Game name (and type): 'Snail Hoppy' (hopscotch game)
Alternative types: jumping games, hopscotch patterns

Handwritten description of the hopscotch game 'Snail Hoppy' composed for Dr Dorothy Howard by Brenda Hope, a twelve year old student at East Camberwell Girls Secondary School, in 1954-1955. Hope describes 'Snail Hoppy' as a game played by girls aged between 8 and 12 years in the school grounds during winter. She discusses the hopscotch pattern, which requires approximately thirty squares in a snail shell pattern, and provides an annotated, hand drawn diagram to illustrate her description. To play 'Snail Hoppy', players must hop to the centre of the hopscotch pattern and return to the beginning without stepping on a line or overbalancing. If successful, Hope explains that players repeat the process twice by jumping then 'scissors' jumping with legs crossed. If players complete the course successfully each time, they write their initials in one of the squares. Hope notes that no other player may stand in a square in which another's initials are marked; thus the game becomes increasingly difficult as more players occupy the squares. Hope lists other players of 'Snail Hoppy' including Suzanne Cory, Judy Ashby and Lynette Burford.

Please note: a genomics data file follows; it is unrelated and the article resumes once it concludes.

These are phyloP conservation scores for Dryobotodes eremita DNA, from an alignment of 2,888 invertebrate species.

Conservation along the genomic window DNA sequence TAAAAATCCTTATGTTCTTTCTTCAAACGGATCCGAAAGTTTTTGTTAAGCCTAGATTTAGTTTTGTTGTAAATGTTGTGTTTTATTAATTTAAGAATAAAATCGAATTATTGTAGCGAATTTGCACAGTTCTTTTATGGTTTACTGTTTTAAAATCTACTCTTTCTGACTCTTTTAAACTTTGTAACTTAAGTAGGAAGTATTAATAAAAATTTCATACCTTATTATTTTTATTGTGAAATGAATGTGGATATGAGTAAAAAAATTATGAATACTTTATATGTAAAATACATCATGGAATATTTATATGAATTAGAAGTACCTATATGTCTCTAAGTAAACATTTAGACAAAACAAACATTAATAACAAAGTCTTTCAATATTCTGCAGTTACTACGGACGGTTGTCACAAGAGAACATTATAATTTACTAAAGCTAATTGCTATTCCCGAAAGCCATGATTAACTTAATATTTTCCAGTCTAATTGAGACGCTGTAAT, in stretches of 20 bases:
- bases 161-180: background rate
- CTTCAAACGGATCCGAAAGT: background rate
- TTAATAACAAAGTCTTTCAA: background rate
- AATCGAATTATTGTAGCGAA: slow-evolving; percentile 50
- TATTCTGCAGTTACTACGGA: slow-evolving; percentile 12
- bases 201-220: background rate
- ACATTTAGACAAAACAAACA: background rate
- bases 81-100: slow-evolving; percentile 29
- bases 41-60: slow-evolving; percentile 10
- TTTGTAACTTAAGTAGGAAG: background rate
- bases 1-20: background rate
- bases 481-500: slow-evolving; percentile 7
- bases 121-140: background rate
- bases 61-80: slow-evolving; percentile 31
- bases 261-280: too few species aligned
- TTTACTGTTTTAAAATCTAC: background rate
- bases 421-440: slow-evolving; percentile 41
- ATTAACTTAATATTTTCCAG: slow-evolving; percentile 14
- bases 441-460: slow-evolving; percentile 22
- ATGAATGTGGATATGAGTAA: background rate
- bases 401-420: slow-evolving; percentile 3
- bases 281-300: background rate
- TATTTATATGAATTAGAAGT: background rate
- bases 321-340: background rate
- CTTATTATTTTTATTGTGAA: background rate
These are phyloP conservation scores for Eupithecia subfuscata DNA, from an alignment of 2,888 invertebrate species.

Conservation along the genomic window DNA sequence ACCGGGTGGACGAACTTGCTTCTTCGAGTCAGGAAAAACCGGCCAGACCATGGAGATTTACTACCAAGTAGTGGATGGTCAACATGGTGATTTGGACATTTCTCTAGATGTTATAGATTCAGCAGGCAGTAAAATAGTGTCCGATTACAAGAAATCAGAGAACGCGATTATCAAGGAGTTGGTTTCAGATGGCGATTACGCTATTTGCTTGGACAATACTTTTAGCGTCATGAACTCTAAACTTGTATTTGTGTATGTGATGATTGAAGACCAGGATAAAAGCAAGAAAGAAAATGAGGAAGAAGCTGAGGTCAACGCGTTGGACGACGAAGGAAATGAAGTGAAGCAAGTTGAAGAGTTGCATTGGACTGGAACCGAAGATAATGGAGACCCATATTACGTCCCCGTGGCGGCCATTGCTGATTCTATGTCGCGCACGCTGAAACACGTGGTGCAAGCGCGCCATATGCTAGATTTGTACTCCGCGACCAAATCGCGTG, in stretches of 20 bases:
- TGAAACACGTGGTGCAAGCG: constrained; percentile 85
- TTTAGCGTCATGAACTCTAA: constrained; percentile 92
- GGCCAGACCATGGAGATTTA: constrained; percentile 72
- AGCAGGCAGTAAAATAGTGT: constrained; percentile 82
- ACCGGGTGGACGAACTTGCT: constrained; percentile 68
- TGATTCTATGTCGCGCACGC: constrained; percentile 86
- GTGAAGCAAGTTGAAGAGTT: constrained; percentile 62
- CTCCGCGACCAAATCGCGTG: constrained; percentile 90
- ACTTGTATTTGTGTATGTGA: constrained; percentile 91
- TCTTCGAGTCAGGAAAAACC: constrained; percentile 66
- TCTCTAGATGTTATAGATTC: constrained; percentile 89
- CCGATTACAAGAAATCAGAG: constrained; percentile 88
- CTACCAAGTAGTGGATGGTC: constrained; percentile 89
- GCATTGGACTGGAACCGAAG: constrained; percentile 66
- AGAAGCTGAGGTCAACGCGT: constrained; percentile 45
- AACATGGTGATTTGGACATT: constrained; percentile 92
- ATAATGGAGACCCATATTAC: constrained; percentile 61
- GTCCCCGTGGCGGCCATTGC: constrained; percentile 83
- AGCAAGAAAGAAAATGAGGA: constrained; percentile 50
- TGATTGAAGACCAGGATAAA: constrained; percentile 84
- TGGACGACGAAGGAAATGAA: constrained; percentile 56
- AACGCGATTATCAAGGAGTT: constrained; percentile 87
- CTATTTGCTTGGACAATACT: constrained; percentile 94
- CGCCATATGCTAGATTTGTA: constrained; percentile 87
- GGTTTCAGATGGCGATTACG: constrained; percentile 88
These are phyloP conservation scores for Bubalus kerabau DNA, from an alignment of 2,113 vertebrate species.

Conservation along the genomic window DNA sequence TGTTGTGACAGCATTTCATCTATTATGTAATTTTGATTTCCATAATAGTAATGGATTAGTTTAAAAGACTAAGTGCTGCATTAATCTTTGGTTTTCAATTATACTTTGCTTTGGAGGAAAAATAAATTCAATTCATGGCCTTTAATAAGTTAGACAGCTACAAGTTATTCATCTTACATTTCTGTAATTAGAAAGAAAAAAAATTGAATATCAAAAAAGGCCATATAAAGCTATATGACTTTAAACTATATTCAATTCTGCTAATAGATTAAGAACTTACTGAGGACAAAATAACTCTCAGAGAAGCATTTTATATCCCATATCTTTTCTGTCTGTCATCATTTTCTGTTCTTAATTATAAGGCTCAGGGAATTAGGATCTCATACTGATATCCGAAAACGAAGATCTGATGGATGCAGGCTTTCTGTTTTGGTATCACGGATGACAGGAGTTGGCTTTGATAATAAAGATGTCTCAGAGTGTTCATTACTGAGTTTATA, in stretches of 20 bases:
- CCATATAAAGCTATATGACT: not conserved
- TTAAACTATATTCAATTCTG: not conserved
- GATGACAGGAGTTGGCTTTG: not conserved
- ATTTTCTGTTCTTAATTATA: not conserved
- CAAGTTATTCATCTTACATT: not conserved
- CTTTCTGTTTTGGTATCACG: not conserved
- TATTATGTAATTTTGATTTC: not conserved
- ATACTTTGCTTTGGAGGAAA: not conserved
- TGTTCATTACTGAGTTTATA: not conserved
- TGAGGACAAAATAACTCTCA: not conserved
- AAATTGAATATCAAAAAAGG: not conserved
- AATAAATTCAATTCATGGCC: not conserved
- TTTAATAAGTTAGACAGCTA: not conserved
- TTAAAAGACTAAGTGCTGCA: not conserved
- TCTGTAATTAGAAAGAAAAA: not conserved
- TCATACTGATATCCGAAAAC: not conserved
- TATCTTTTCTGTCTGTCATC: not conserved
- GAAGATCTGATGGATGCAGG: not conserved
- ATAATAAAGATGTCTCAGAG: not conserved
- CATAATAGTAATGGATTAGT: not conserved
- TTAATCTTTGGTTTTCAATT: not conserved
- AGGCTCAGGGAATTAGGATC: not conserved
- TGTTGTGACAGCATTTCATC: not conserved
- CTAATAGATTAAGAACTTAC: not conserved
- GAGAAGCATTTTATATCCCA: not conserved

One of a collection of letters describing a children's game written to children's Folklorist Dorothy Howard between 1954 and 1955. Dr. Howard came to Australia in 1954-55 as an American Fulbright scholar to study Australian children's folklore. She travelled across Australia for 10 months collecting children's playground rhymes, games, play artefacts, etc. This letter, together with the other original fieldwork collected by Dr. Howard during this period, is preserved in the Dorothy Howard Collection manuscript files, part of the Australian Children's Folklore Collection (ACFC), Archive Series 3. The ACFC is an extensive collection documenting children's folklore and related research.

Physical Description

Handwritten game description in blue ink on paper. Comprises two sheets. First page features a letterhead printed in black ink; second page features a hand drawn illustration in pencil and border ruled in red pencil.

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